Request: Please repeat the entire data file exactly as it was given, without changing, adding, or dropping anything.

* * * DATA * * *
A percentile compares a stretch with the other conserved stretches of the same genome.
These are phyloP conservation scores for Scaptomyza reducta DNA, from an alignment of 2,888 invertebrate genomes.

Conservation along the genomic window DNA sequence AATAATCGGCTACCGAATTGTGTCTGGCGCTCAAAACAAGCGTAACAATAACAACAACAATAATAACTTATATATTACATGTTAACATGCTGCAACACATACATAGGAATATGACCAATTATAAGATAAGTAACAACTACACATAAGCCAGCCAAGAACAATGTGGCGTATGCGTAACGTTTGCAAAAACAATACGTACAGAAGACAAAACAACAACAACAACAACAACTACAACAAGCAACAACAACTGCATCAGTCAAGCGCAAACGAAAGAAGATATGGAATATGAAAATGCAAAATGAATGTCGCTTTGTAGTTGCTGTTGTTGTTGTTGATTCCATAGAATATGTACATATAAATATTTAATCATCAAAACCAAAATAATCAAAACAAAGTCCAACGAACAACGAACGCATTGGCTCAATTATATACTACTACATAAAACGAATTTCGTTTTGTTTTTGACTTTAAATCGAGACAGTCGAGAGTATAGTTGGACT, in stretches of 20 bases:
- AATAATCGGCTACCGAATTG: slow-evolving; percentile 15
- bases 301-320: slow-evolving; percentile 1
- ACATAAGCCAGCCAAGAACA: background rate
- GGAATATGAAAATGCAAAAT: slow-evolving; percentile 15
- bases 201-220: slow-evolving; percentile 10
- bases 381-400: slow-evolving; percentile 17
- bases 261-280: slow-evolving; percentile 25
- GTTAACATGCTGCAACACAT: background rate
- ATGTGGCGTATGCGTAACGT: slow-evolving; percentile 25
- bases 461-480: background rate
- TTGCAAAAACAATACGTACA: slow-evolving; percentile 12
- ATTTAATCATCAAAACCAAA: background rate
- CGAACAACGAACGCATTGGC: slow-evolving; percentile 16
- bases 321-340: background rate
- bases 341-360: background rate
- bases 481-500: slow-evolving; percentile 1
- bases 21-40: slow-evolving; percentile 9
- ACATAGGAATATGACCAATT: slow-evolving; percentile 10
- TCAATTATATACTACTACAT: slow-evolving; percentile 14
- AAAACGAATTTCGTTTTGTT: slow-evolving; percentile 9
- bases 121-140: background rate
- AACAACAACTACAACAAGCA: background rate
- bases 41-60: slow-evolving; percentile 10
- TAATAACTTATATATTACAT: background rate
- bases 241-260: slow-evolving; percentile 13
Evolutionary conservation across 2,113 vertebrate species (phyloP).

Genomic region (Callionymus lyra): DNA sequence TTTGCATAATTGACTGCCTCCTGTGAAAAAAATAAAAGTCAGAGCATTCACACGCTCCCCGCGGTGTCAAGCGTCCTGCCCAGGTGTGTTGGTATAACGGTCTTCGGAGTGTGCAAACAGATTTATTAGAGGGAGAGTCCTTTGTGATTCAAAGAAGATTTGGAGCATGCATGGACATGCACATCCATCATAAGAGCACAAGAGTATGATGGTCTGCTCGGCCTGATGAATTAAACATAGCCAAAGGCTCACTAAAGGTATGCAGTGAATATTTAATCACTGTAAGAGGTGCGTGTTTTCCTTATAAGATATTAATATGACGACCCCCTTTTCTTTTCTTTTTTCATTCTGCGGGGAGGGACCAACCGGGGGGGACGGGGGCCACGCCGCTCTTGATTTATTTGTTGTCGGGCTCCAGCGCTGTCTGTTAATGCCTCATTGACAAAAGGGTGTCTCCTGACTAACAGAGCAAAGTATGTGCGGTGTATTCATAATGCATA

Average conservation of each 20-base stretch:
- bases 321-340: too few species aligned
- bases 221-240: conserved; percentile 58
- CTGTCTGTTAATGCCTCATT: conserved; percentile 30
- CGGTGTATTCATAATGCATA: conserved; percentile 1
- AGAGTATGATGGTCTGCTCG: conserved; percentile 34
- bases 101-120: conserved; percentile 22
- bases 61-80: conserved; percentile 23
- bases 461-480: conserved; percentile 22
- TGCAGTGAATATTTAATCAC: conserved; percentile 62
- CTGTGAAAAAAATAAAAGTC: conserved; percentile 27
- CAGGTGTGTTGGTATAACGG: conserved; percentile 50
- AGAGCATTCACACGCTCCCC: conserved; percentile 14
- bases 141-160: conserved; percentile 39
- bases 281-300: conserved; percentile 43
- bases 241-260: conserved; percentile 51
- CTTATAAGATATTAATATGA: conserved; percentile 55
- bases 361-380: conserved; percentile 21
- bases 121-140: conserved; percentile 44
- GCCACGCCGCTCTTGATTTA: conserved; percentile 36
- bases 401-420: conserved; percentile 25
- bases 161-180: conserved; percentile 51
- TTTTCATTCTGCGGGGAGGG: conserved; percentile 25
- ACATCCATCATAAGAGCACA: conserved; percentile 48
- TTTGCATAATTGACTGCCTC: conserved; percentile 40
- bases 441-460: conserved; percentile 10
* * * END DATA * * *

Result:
A percentile compares a stretch with the other conserved stretches of the same genome.
These are phyloP conservation scores for Scaptomyza reducta DNA, from an alignment of 2,888 invertebrate genomes.

Conservation along the genomic window DNA sequence AATAATCGGCTACCGAATTGTGTCTGGCGCTCAAAACAAGCGTAACAATAACAACAACAATAATAACTTATATATTACATGTTAACATGCTGCAACACATACATAGGAATATGACCAATTATAAGATAAGTAACAACTACACATAAGCCAGCCAAGAACAATGTGGCGTATGCGTAACGTTTGCAAAAACAATACGTACAGAAGACAAAACAACAACAACAACAACAACTACAACAAGCAACAACAACTGCATCAGTCAAGCGCAAACGAAAGAAGATATGGAATATGAAAATGCAAAATGAATGTCGCTTTGTAGTTGCTGTTGTTGTTGTTGATTCCATAGAATATGTACATATAAATATTTAATCATCAAAACCAAAATAATCAAAACAAAGTCCAACGAACAACGAACGCATTGGCTCAATTATATACTACTACATAAAACGAATTTCGTTTTGTTTTTGACTTTAAATCGAGACAGTCGAGAGTATAGTTGGACT, in stretches of 20 bases:
- AATAATCGGCTACCGAATTG: slow-evolving; percentile 15
- bases 301-320: slow-evolving; percentile 1
- ACATAAGCCAGCCAAGAACA: background rate
- GGAATATGAAAATGCAAAAT: slow-evolving; percentile 15
- bases 201-220: slow-evolving; percentile 10
- bases 381-400: slow-evolving; percentile 17
- bases 261-280: slow-evolving; percentile 25
- GTTAACATGCTGCAACACAT: background rate
- ATGTGGCGTATGCGTAACGT: slow-evolving; percentile 25
- bases 461-480: background rate
- TTGCAAAAACAATACGTACA: slow-evolving; percentile 12
- ATTTAATCATCAAAACCAAA: background rate
- CGAACAACGAACGCATTGGC: slow-evolving; percentile 16
- bases 321-340: background rate
- bases 341-360: background rate
- bases 481-500: slow-evolving; percentile 1
- bases 21-40: slow-evolving; percentile 9
- ACATAGGAATATGACCAATT: slow-evolving; percentile 10
- TCAATTATATACTACTACAT: slow-evolving; percentile 14
- AAAACGAATTTCGTTTTGTT: slow-evolving; percentile 9
- bases 121-140: background rate
- AACAACAACTACAACAAGCA: background rate
- bases 41-60: slow-evolving; percentile 10
- TAATAACTTATATATTACAT: background rate
- bases 241-260: slow-evolving; percentile 13
Evolutionary conservation across 2,113 vertebrate species (phyloP).

Genomic region (Callionymus lyra): DNA sequence TTTGCATAATTGACTGCCTCCTGTGAAAAAAATAAAAGTCAGAGCATTCACACGCTCCCCGCGGTGTCAAGCGTCCTGCCCAGGTGTGTTGGTATAACGGTCTTCGGAGTGTGCAAACAGATTTATTAGAGGGAGAGTCCTTTGTGATTCAAAGAAGATTTGGAGCATGCATGGACATGCACATCCATCATAAGAGCACAAGAGTATGATGGTCTGCTCGGCCTGATGAATTAAACATAGCCAAAGGCTCACTAAAGGTATGCAGTGAATATTTAATCACTGTAAGAGGTGCGTGTTTTCCTTATAAGATATTAATATGACGACCCCCTTTTCTTTTCTTTTTTCATTCTGCGGGGAGGGACCAACCGGGGGGGACGGGGGCCACGCCGCTCTTGATTTATTTGTTGTCGGGCTCCAGCGCTGTCTGTTAATGCCTCATTGACAAAAGGGTGTCTCCTGACTAACAGAGCAAAGTATGTGCGGTGTATTCATAATGCATA

Average conservation of each 20-base stretch:
- bases 321-340: too few species aligned
- bases 221-240: conserved; percentile 58
- CTGTCTGTTAATGCCTCATT: conserved; percentile 30
- CGGTGTATTCATAATGCATA: conserved; percentile 1
- AGAGTATGATGGTCTGCTCG: conserved; percentile 34
- bases 101-120: conserved; percentile 22
- bases 61-80: conserved; percentile 23
- bases 461-480: conserved; percentile 22
- TGCAGTGAATATTTAATCAC: conserved; percentile 62
- CTGTGAAAAAAATAAAAGTC: conserved; percentile 27
- CAGGTGTGTTGGTATAACGG: conserved; percentile 50
- AGAGCATTCACACGCTCCCC: conserved; percentile 14
- bases 141-160: conserved; percentile 39
- bases 281-300: conserved; percentile 43
- bases 241-260: conserved; percentile 51
- CTTATAAGATATTAATATGA: conserved; percentile 55
- bases 361-380: conserved; percentile 21
- bases 121-140: conserved; percentile 44
- GCCACGCCGCTCTTGATTTA: conserved; percentile 36
- bases 401-420: conserved; percentile 25
- bases 161-180: conserved; percentile 51
- TTTTCATTCTGCGGGGAGGG: conserved; percentile 25
- ACATCCATCATAAGAGCACA: conserved; percentile 48
- TTTGCATAATTGACTGCCTC: conserved; percentile 40
- bases 441-460: conserved; percentile 10